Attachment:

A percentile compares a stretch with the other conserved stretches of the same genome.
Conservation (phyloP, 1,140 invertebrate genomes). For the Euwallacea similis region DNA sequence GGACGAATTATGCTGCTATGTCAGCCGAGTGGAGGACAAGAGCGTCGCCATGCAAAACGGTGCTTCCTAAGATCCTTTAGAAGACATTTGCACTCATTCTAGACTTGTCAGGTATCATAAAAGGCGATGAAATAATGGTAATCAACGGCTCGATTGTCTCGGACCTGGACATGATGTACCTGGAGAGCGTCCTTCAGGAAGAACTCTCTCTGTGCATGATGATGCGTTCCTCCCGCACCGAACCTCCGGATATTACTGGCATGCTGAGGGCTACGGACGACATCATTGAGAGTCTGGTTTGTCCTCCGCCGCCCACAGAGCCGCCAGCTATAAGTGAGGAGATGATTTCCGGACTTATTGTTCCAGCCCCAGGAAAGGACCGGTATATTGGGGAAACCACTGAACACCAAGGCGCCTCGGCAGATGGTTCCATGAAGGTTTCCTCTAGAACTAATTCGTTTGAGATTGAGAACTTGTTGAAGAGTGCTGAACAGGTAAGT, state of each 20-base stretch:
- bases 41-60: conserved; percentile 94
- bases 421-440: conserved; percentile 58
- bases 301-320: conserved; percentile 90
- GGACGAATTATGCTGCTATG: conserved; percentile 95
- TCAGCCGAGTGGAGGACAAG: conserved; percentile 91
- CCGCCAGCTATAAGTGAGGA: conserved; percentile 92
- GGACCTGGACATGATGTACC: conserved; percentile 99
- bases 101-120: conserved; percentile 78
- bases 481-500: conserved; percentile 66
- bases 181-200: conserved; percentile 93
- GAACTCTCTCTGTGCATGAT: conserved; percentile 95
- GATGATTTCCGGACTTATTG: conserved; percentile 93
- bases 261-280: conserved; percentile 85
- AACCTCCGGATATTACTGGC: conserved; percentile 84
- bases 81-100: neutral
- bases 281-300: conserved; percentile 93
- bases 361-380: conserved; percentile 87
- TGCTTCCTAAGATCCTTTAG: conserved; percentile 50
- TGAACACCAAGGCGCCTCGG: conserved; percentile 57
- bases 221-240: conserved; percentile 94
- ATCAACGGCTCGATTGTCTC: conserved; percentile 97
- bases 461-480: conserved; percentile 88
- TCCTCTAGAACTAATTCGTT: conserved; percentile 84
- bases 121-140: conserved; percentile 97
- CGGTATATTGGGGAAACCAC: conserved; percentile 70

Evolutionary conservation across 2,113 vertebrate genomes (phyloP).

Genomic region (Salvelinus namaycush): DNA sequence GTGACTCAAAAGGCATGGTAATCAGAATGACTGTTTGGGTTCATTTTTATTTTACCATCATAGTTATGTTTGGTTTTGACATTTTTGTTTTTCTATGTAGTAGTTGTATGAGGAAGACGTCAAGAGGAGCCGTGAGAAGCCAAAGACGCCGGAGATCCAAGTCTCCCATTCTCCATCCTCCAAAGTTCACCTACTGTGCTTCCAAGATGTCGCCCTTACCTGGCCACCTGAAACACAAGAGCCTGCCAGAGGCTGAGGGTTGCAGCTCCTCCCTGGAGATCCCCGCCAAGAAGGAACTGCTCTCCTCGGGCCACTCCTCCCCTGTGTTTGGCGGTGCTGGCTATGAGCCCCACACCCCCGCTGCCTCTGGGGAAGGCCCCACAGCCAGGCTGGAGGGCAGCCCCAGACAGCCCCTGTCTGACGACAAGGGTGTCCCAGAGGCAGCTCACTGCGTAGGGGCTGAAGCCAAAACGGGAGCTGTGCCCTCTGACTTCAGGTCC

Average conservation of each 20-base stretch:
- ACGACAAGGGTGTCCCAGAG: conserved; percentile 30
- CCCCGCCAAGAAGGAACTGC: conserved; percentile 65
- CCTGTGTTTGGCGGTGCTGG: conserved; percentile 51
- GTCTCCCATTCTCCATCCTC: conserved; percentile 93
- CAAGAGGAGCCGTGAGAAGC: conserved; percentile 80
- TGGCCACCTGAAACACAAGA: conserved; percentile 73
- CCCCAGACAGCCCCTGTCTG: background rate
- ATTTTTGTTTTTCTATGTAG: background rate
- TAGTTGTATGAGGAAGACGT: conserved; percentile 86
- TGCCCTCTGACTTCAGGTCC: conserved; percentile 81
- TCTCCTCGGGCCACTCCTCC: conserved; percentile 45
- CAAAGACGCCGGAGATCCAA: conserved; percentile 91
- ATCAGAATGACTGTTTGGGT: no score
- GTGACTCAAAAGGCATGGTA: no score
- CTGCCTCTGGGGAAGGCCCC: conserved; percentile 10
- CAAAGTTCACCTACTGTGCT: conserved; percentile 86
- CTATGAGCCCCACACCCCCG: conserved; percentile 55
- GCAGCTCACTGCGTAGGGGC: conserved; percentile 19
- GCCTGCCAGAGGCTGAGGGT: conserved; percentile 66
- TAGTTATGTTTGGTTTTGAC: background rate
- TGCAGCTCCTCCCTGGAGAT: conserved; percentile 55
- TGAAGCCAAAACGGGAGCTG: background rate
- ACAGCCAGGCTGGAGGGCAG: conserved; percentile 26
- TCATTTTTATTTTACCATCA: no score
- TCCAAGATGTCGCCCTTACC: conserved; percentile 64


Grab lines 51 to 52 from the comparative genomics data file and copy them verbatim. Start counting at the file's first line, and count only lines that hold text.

- TGCAGCTCCTCCCTGGAGAT: conserved; percentile 55
- TGAAGCCAAAACGGGAGCTG: background rate